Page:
“Showings begin at 12 p.m. Thursday. Offers will be reviewed at 2 p.m. on Monday. All offers must be received by 12 noon on this date.”
So read the broker showing notes of a property I listed not too long ago. It’s an increasingly common tactic… putting a desirable home on the market for a fixed period of time and letting agents and buyers fight, gladiator style, to the bitter end.
This particular home ended up with 12 offers, all of which were over list price, including two cash buyers.
It is no fun to be a buyer in the Denver market these days. Insane competition and limited inventory lead to competitive shootouts on a daily basis, with buyers including escalator clauses, waiving appraisal contingencies and often agreeing up front to take the home “as is” – especially for homes under $300,000, where there is simply no inventory to speak of.
For lower down payment buyers, the chances of landing a turnkey home in this price range are becoming increasingly remote, as cash buyers, large down payment buyers and “appraisal waivers” repeatedly win the day.
I ran into one of these situations a few weeks ago with one of my buyers, but rather than take the words appearing in brokers comments section of the MLS at face value, we challenged them.
For this particular listing, which hit the market on a Friday morning, the sellers said they would not review any offers until Monday night. Which seemed to be a shame, because my client truly loved the home and was willing to fight to get it.
Now every buyer is different, and the playing field in real estate (as in life) is often not level. Those with cash or enough money in the bank to waive appraisal clauses have a significant advantage. And that was the case with my buyer on this home. He was making a sizable down payment and could live with a low appraisal, although I felt the home was priced right for this market and that we could probably get it to appraise.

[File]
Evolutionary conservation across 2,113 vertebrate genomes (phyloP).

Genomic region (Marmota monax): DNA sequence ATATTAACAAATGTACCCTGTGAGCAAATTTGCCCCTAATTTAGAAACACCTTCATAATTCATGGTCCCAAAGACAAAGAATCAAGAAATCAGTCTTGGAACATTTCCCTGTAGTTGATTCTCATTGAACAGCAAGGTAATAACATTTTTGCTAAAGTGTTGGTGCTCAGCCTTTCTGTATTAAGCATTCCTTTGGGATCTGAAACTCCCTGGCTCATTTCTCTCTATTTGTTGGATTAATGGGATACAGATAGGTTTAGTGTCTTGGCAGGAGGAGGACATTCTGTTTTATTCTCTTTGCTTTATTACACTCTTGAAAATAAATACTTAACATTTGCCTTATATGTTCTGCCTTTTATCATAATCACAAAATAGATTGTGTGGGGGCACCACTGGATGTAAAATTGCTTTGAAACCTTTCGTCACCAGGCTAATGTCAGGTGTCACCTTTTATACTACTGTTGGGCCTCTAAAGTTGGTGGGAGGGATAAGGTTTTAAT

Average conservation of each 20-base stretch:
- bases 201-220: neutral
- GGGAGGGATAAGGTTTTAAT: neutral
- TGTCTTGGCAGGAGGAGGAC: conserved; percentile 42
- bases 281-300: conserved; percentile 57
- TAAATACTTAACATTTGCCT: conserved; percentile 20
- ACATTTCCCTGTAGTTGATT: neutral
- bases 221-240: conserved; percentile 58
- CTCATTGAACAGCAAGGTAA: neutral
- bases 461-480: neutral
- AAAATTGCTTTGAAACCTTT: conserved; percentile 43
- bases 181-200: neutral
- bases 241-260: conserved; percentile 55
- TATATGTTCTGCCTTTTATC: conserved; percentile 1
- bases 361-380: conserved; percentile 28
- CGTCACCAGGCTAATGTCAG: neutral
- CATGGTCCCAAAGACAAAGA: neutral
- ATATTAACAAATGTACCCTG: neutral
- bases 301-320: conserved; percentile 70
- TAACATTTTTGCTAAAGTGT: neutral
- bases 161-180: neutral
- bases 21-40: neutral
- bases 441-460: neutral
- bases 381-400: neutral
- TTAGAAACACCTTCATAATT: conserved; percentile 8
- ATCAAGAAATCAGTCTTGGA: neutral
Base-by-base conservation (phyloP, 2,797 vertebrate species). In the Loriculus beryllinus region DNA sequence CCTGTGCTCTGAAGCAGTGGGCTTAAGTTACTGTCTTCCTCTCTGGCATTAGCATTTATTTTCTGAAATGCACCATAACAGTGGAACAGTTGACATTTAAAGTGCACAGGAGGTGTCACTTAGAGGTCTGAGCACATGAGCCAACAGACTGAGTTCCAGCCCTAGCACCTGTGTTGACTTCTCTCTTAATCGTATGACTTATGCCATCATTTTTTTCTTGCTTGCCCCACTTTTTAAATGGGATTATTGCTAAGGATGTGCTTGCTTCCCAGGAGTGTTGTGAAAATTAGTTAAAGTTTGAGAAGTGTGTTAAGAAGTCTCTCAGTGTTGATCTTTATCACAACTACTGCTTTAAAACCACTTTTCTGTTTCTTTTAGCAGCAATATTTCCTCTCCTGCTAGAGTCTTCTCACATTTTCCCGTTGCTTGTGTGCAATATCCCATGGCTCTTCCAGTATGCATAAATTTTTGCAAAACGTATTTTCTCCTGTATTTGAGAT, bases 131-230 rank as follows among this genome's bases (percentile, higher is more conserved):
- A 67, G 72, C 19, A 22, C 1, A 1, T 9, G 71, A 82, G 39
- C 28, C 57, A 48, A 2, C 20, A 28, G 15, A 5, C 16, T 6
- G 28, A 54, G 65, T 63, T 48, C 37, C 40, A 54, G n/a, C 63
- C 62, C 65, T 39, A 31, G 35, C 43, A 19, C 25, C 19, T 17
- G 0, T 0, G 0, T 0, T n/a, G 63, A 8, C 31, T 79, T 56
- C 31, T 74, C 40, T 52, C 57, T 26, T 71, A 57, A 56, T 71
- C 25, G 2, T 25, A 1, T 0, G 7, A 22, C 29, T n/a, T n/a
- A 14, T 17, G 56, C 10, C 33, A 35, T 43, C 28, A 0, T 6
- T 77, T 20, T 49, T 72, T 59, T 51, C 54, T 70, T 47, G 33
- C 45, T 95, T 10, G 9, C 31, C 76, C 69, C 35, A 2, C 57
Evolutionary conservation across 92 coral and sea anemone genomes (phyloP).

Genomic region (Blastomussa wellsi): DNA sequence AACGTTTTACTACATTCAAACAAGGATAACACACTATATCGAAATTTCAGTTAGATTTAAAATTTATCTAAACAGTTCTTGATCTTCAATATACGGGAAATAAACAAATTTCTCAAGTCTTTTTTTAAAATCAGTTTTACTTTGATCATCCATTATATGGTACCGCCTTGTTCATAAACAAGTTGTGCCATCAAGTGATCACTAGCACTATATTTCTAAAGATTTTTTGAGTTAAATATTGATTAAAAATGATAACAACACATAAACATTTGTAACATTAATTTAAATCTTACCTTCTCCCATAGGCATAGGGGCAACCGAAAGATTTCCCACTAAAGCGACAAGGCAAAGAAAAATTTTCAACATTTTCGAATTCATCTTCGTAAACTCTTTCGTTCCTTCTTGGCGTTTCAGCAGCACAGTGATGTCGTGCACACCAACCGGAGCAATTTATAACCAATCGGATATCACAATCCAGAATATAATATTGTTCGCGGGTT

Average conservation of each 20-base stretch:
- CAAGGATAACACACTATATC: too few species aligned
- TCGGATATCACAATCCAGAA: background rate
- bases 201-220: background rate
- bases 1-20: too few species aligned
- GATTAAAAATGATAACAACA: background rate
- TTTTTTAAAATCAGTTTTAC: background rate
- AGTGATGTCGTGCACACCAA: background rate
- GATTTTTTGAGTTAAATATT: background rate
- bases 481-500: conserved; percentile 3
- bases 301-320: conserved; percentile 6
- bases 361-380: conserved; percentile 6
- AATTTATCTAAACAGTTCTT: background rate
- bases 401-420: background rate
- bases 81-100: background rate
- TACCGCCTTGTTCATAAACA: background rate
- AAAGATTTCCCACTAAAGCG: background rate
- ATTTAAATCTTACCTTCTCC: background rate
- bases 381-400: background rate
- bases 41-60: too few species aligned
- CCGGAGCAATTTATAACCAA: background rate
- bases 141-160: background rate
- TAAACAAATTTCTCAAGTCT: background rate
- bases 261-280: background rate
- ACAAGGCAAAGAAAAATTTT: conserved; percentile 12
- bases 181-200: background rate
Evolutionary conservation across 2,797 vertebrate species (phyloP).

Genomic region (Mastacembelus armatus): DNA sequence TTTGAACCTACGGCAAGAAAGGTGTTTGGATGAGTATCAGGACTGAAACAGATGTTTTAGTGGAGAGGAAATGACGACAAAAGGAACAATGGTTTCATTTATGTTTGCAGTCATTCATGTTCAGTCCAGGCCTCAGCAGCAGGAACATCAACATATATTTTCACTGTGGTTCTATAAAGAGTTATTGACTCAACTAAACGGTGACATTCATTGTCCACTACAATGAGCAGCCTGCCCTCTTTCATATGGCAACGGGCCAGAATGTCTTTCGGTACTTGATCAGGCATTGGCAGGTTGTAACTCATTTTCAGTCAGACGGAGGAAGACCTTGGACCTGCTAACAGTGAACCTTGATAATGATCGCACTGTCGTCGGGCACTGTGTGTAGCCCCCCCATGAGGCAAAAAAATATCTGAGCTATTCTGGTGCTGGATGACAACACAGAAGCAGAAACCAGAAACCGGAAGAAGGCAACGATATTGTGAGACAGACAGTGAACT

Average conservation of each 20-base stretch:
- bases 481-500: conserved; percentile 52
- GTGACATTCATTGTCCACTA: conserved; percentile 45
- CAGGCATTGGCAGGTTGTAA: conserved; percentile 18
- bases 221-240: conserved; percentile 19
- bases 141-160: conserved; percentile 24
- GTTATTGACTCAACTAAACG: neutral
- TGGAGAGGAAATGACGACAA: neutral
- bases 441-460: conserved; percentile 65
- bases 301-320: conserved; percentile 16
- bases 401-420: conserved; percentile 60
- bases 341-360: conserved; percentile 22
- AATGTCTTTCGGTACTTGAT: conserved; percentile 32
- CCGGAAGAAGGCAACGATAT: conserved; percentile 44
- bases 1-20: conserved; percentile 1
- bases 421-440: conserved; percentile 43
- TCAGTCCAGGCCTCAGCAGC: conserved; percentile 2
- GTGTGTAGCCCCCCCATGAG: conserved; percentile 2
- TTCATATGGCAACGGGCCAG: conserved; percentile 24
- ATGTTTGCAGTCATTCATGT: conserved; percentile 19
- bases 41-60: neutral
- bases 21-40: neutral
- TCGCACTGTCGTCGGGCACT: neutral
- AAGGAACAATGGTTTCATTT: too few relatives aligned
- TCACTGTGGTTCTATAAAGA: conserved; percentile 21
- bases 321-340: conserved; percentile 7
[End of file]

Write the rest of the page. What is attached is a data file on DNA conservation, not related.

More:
So we wrote what I call a “knockout offer”. We swung hard, swung fast and gave the seller a short deadline to accept on the premise that my buyer had a very short timeframe for closing on a home and needed to get one locked down that weekend.
Our offer was pretty terrific: $3,000 over list, as is, no appraisal objection, buyer pays for title insurance, earnest money was doubled ($1,000 of which went “hard” upon acceptance with another $2,000 going “hard” after the inspection), and closing in 21 days. Plus we included a bank statement to show we had the resources to deal with a low appraisal, should one occur (it didn’t).
The total investment of the over list price offer, title insurance and “as is” provision probably added about $5,000 to the seller’s list price. Truth is, it was my belief that had this property been shown over the weekend, with multiple offers a foregone conclusion, it may well have cost my client more than $5,000 out to outbid the herd on Monday, not to mention he could lose the property all together.
And so with a short deadline for acceptance and some strong persuasion on our part, the seller accepted our “knockout offer”. The property went under contract that night and weekend showings were cancelled, sparing my buyer his date with the gladiator’s ring.
I listed another home recently using the same “fixed time frame” listing period strategy, only to have another agent issue a knockout offer (or what he considered to be a knockout offer) for my property. It was $11,000 over list price with a 20% down payment. But it didn’t waive the appraisal clause, it didn’t let any of the earnest money go hard until the Loan Objection Deadline, and it didn’t offer to take the home “as is”.
A great offer? Yes. A knockout offer? No.
Knockout offers are not for the faint of heart. I don’t necessarily recommend them, unless it is an extraordinary property and you are truly willing to put your money where your mouth is.
More than anything, you need to know that they exist, that people are trying them and they are (sometimes) having success with them.
The red-hot Denver real estate market is a rough and nasty place these days, and buyers are willing to do fairly desperate things to get a good home under contract. I have never seen anything like this in 20 years, and I’d personally be pretty happy if things would just calm down a little bit and we could get back to something a bit more normal.
But I don’t make the rules, nor do I make the market.
My job is represent my clients (both buyers and sellers) with all the skill and creativity I can muster, ethically, in hopes of getting them the very best outcome possible.
Cash buyers and large down payment buyers do have an advantage, though, and some are willing to write knockout offers to prove it.